New federal guidelines for safeguarding against the Ebola virus are coming closer to what Louisiana has put into practice, the state’s medical director said Monday.
The federal Centers for Disease Control and Prevention just recommended that health departments do in-person monitoring of people returning from Ebola-stricken West African countries, Dr. Jimmy Guidry said.
“Louisiana has been doing that and continues to do that,” Guidry told the Press Club of Baton Rouge.
Prior CDC guidance allowed for self-monitoring by the individuals, he said.
Guidry said the state health agency is watching seven individuals who live in five households — most in the New Orleans area — for the 21-day incubation period of the virus. Medical professionals are going to their residences at least once a day to check temperatures and to look for symptoms.
“I can honestly say I don’t think any of them are going to be a risk,” Guidry said. “They traveled to these countries and came back.” He said none had contact with Ebola patients.
Monitoring will end for the last resident under current home surveillance on Nov. 17, he said. Some go off monitoring in the next few days, he said.
Guidry made no apologies for the state’s beefed-up response, which has included advising some potentially recently Ebola-exposed medical and health care professionals to stay away from New Orleans conventions this month.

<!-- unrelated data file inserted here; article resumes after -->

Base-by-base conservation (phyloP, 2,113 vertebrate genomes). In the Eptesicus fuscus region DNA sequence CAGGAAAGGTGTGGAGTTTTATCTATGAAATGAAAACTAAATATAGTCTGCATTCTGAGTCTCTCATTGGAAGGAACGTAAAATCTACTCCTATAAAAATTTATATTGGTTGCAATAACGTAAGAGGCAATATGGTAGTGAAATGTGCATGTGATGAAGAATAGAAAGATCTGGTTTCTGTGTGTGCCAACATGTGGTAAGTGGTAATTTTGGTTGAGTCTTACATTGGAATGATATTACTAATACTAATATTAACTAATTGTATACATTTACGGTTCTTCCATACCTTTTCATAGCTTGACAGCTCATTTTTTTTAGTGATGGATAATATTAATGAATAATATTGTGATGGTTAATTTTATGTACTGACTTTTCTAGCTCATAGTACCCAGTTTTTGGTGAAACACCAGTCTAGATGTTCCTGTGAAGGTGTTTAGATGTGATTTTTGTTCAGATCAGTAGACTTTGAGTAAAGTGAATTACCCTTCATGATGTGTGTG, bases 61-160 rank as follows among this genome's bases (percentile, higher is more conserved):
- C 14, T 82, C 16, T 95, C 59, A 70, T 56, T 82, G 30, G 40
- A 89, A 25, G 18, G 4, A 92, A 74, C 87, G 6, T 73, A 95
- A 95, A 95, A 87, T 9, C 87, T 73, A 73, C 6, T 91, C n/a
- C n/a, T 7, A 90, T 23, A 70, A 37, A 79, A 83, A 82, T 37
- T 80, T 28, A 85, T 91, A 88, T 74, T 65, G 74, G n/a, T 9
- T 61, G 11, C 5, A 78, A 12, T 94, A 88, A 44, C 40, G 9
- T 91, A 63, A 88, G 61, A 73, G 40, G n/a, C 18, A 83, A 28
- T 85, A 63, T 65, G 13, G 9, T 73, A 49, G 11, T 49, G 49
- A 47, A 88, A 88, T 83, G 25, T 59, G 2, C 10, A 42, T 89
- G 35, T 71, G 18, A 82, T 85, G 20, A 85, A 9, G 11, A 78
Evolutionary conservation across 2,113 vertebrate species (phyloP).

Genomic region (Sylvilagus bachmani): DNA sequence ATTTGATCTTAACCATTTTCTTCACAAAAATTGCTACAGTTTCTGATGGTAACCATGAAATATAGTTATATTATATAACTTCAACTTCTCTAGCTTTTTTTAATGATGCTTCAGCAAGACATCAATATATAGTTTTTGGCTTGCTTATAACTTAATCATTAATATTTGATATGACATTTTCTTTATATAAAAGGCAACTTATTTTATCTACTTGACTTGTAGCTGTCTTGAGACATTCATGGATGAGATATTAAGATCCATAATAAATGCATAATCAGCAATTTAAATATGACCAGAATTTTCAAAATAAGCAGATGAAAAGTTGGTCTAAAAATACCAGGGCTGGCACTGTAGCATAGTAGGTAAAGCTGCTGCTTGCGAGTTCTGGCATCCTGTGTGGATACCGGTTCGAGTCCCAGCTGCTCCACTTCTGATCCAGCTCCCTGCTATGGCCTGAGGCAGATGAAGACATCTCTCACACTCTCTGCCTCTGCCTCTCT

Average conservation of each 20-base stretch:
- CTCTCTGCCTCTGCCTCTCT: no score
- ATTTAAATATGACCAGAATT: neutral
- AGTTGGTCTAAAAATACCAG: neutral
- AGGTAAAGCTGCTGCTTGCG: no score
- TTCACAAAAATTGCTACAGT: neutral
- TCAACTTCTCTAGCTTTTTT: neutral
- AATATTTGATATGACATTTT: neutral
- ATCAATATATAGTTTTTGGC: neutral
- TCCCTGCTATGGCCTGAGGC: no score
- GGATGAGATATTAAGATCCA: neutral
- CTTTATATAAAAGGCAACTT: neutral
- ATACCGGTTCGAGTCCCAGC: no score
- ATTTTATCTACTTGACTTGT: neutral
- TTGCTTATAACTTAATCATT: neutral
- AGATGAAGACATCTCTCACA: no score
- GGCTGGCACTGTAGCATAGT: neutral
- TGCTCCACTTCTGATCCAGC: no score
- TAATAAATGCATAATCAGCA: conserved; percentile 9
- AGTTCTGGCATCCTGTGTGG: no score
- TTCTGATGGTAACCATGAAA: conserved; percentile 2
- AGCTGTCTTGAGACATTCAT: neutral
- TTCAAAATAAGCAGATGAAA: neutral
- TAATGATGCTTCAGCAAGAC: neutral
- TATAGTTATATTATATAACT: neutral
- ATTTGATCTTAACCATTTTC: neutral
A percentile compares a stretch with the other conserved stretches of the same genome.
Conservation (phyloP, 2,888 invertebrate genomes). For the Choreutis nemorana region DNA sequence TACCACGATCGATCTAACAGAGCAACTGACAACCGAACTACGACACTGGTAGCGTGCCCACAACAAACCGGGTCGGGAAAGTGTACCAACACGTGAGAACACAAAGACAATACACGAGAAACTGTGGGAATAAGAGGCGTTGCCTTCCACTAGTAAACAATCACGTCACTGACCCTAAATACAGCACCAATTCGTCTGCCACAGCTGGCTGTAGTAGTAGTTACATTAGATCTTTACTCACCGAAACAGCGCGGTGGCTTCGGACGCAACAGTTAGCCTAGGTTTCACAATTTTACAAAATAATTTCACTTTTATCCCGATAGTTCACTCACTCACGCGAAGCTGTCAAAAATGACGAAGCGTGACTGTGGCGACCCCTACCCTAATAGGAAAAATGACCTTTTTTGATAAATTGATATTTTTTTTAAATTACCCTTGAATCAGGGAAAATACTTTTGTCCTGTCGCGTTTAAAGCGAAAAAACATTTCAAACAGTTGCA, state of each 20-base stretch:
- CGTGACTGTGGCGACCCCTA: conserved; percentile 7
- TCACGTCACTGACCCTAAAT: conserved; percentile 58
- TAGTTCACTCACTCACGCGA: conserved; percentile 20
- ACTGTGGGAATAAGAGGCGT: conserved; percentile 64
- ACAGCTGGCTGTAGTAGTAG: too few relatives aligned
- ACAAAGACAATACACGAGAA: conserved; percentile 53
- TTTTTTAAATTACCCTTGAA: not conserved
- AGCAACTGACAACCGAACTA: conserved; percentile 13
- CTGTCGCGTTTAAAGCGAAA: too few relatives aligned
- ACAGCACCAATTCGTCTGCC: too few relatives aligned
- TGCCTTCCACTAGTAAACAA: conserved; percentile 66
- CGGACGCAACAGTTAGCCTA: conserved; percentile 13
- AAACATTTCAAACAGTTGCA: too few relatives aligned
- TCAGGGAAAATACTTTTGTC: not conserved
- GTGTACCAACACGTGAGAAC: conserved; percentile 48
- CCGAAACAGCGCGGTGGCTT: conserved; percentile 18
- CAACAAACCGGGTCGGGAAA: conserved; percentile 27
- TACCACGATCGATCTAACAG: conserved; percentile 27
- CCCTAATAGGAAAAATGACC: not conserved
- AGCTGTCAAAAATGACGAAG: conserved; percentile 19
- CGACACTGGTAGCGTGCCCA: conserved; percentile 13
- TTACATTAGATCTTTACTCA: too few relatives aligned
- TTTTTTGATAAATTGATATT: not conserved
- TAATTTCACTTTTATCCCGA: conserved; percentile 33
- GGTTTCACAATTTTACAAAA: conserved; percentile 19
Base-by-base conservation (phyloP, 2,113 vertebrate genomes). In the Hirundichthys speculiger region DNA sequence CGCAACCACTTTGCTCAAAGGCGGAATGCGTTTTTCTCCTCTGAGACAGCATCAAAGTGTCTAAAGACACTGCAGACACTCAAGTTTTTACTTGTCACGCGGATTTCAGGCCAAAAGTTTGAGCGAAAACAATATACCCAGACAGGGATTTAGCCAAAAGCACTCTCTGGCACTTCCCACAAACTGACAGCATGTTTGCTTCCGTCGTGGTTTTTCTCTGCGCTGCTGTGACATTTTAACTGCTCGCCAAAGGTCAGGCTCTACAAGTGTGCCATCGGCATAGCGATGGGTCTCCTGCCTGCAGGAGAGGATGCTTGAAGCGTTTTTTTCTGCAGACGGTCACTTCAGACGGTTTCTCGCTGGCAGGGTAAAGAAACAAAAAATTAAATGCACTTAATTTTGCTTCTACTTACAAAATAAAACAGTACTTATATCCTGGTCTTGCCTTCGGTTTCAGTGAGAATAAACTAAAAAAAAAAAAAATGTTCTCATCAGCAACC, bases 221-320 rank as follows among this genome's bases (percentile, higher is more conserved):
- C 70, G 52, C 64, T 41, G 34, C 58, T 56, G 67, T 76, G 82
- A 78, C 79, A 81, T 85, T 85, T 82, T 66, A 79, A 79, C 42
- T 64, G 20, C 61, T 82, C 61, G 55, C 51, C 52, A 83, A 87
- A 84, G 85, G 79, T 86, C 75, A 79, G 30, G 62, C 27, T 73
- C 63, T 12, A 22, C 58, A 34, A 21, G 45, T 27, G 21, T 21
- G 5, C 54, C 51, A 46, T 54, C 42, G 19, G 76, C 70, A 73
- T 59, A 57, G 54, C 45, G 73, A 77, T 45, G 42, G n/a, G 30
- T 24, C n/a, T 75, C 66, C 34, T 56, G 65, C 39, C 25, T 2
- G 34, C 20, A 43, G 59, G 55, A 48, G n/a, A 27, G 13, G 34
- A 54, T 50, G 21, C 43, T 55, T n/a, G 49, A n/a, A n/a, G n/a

“This is not a disease you can overreact to,” Guidry said. “It’s not overreacting because you could die.”
Guidry said some have said there could be an economic impact from the state’s policy regarding conventiongoers.
But, he said, the economy and the state would be hit worse if there was an Ebola patient in New Orleans at a convention with 13,000 to 14,000 registrants like those expected for the American Public Health Association’s meeting later this month.
Some Louisiana hospitals are capable of isolating a patient with Ebola symptoms, but the state is working with the CDC on transporting any case to a more specialized facility, Guidry said. Nationwide, Guidry said, some of the protective gear that needs to be worn by medical staff is in short supply, and it’s no different in Louisiana.
Guidry said the state is planning for every eventuality in the Ebola fight including preparing for incineration of ashes of anyone who may die here of the virus.
“Louisiana at this time does not have an incinerator,” Guidry said, but a company is looking to get a license again. “If we had a case, it needs to get up and running soon,” he said.